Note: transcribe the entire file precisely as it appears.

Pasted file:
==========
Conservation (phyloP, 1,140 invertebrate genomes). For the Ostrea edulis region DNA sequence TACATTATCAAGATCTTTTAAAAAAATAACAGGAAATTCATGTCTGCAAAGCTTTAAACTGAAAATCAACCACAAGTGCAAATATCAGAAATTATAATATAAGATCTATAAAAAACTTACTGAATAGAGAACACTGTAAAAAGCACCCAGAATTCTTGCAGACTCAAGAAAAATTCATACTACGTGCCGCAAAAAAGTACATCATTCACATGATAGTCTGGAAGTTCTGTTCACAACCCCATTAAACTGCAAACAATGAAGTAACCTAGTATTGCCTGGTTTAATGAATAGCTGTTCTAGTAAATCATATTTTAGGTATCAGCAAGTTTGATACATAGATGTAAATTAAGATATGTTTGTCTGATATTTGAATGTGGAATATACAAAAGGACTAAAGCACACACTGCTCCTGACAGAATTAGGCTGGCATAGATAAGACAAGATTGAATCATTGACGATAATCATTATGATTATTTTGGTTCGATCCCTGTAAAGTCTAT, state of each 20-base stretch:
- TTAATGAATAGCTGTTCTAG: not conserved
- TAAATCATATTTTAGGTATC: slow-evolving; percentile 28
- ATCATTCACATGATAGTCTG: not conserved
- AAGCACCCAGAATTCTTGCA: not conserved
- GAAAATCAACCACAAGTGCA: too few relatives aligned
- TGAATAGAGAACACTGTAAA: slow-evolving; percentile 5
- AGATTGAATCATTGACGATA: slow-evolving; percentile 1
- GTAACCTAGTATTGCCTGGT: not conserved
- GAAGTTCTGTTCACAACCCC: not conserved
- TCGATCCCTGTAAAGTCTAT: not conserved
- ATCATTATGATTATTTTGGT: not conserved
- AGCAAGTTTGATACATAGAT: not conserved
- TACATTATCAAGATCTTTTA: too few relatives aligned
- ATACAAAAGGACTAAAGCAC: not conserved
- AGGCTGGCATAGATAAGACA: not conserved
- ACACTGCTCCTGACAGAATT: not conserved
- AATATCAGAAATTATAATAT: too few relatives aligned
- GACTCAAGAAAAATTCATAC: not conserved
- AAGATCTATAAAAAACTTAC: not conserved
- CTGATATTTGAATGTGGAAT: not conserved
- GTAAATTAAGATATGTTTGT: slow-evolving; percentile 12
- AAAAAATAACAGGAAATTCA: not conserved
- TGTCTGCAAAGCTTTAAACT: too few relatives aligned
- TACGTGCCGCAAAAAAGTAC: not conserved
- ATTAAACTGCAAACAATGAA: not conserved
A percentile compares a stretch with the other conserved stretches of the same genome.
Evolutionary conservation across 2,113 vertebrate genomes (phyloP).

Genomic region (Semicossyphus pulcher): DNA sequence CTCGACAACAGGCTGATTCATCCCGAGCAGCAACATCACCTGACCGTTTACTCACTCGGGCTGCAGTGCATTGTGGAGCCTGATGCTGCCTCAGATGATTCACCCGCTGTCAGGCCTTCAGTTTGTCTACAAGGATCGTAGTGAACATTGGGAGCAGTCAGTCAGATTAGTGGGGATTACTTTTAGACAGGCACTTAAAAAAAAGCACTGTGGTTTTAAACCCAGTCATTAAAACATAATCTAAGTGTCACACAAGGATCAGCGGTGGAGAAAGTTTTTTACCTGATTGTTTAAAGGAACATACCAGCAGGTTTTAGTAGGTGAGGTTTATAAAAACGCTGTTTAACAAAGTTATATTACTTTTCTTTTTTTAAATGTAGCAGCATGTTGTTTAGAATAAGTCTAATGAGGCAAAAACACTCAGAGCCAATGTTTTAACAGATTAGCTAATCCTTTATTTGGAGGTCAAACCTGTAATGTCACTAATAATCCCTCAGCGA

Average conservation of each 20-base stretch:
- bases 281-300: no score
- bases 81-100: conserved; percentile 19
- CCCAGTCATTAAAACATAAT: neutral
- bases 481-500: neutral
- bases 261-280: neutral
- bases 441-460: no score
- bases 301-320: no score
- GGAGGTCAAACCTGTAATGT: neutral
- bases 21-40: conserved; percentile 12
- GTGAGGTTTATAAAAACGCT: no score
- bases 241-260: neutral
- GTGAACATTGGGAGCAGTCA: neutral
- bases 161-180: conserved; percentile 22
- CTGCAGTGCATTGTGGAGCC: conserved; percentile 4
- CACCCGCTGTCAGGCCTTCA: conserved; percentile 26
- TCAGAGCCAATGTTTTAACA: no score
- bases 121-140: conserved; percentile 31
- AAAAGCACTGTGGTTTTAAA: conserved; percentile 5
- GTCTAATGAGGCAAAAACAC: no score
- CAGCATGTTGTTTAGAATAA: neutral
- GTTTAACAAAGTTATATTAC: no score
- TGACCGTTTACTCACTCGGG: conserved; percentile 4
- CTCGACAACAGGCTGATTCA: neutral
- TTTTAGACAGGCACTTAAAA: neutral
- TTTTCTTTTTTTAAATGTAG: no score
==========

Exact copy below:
Conservation (phyloP, 1,140 invertebrate genomes). For the Ostrea edulis region DNA sequence TACATTATCAAGATCTTTTAAAAAAATAACAGGAAATTCATGTCTGCAAAGCTTTAAACTGAAAATCAACCACAAGTGCAAATATCAGAAATTATAATATAAGATCTATAAAAAACTTACTGAATAGAGAACACTGTAAAAAGCACCCAGAATTCTTGCAGACTCAAGAAAAATTCATACTACGTGCCGCAAAAAAGTACATCATTCACATGATAGTCTGGAAGTTCTGTTCACAACCCCATTAAACTGCAAACAATGAAGTAACCTAGTATTGCCTGGTTTAATGAATAGCTGTTCTAGTAAATCATATTTTAGGTATCAGCAAGTTTGATACATAGATGTAAATTAAGATATGTTTGTCTGATATTTGAATGTGGAATATACAAAAGGACTAAAGCACACACTGCTCCTGACAGAATTAGGCTGGCATAGATAAGACAAGATTGAATCATTGACGATAATCATTATGATTATTTTGGTTCGATCCCTGTAAAGTCTAT, state of each 20-base stretch:
- TTAATGAATAGCTGTTCTAG: not conserved
- TAAATCATATTTTAGGTATC: slow-evolving; percentile 28
- ATCATTCACATGATAGTCTG: not conserved
- AAGCACCCAGAATTCTTGCA: not conserved
- GAAAATCAACCACAAGTGCA: too few relatives aligned
- TGAATAGAGAACACTGTAAA: slow-evolving; percentile 5
- AGATTGAATCATTGACGATA: slow-evolving; percentile 1
- GTAACCTAGTATTGCCTGGT: not conserved
- GAAGTTCTGTTCACAACCCC: not conserved
- TCGATCCCTGTAAAGTCTAT: not conserved
- ATCATTATGATTATTTTGGT: not conserved
- AGCAAGTTTGATACATAGAT: not conserved
- TACATTATCAAGATCTTTTA: too few relatives aligned
- ATACAAAAGGACTAAAGCAC: not conserved
- AGGCTGGCATAGATAAGACA: not conserved
- ACACTGCTCCTGACAGAATT: not conserved
- AATATCAGAAATTATAATAT: too few relatives aligned
- GACTCAAGAAAAATTCATAC: not conserved
- AAGATCTATAAAAAACTTAC: not conserved
- CTGATATTTGAATGTGGAAT: not conserved
- GTAAATTAAGATATGTTTGT: slow-evolving; percentile 12
- AAAAAATAACAGGAAATTCA: not conserved
- TGTCTGCAAAGCTTTAAACT: too few relatives aligned
- TACGTGCCGCAAAAAAGTAC: not conserved
- ATTAAACTGCAAACAATGAA: not conserved
A percentile compares a stretch with the other conserved stretches of the same genome.
Evolutionary conservation across 2,113 vertebrate genomes (phyloP).

Genomic region (Semicossyphus pulcher): DNA sequence CTCGACAACAGGCTGATTCATCCCGAGCAGCAACATCACCTGACCGTTTACTCACTCGGGCTGCAGTGCATTGTGGAGCCTGATGCTGCCTCAGATGATTCACCCGCTGTCAGGCCTTCAGTTTGTCTACAAGGATCGTAGTGAACATTGGGAGCAGTCAGTCAGATTAGTGGGGATTACTTTTAGACAGGCACTTAAAAAAAAGCACTGTGGTTTTAAACCCAGTCATTAAAACATAATCTAAGTGTCACACAAGGATCAGCGGTGGAGAAAGTTTTTTACCTGATTGTTTAAAGGAACATACCAGCAGGTTTTAGTAGGTGAGGTTTATAAAAACGCTGTTTAACAAAGTTATATTACTTTTCTTTTTTTAAATGTAGCAGCATGTTGTTTAGAATAAGTCTAATGAGGCAAAAACACTCAGAGCCAATGTTTTAACAGATTAGCTAATCCTTTATTTGGAGGTCAAACCTGTAATGTCACTAATAATCCCTCAGCGA

Average conservation of each 20-base stretch:
- bases 281-300: no score
- bases 81-100: conserved; percentile 19
- CCCAGTCATTAAAACATAAT: neutral
- bases 481-500: neutral
- bases 261-280: neutral
- bases 441-460: no score
- bases 301-320: no score
- GGAGGTCAAACCTGTAATGT: neutral
- bases 21-40: conserved; percentile 12
- GTGAGGTTTATAAAAACGCT: no score
- bases 241-260: neutral
- GTGAACATTGGGAGCAGTCA: neutral
- bases 161-180: conserved; percentile 22
- CTGCAGTGCATTGTGGAGCC: conserved; percentile 4
- CACCCGCTGTCAGGCCTTCA: conserved; percentile 26
- TCAGAGCCAATGTTTTAACA: no score
- bases 121-140: conserved; percentile 31
- AAAAGCACTGTGGTTTTAAA: conserved; percentile 5
- GTCTAATGAGGCAAAAACAC: no score
- CAGCATGTTGTTTAGAATAA: neutral
- GTTTAACAAAGTTATATTAC: no score
- TGACCGTTTACTCACTCGGG: conserved; percentile 4
- CTCGACAACAGGCTGATTCA: neutral
- TTTTAGACAGGCACTTAAAA: neutral
- TTTTCTTTTTTTAAATGTAG: no score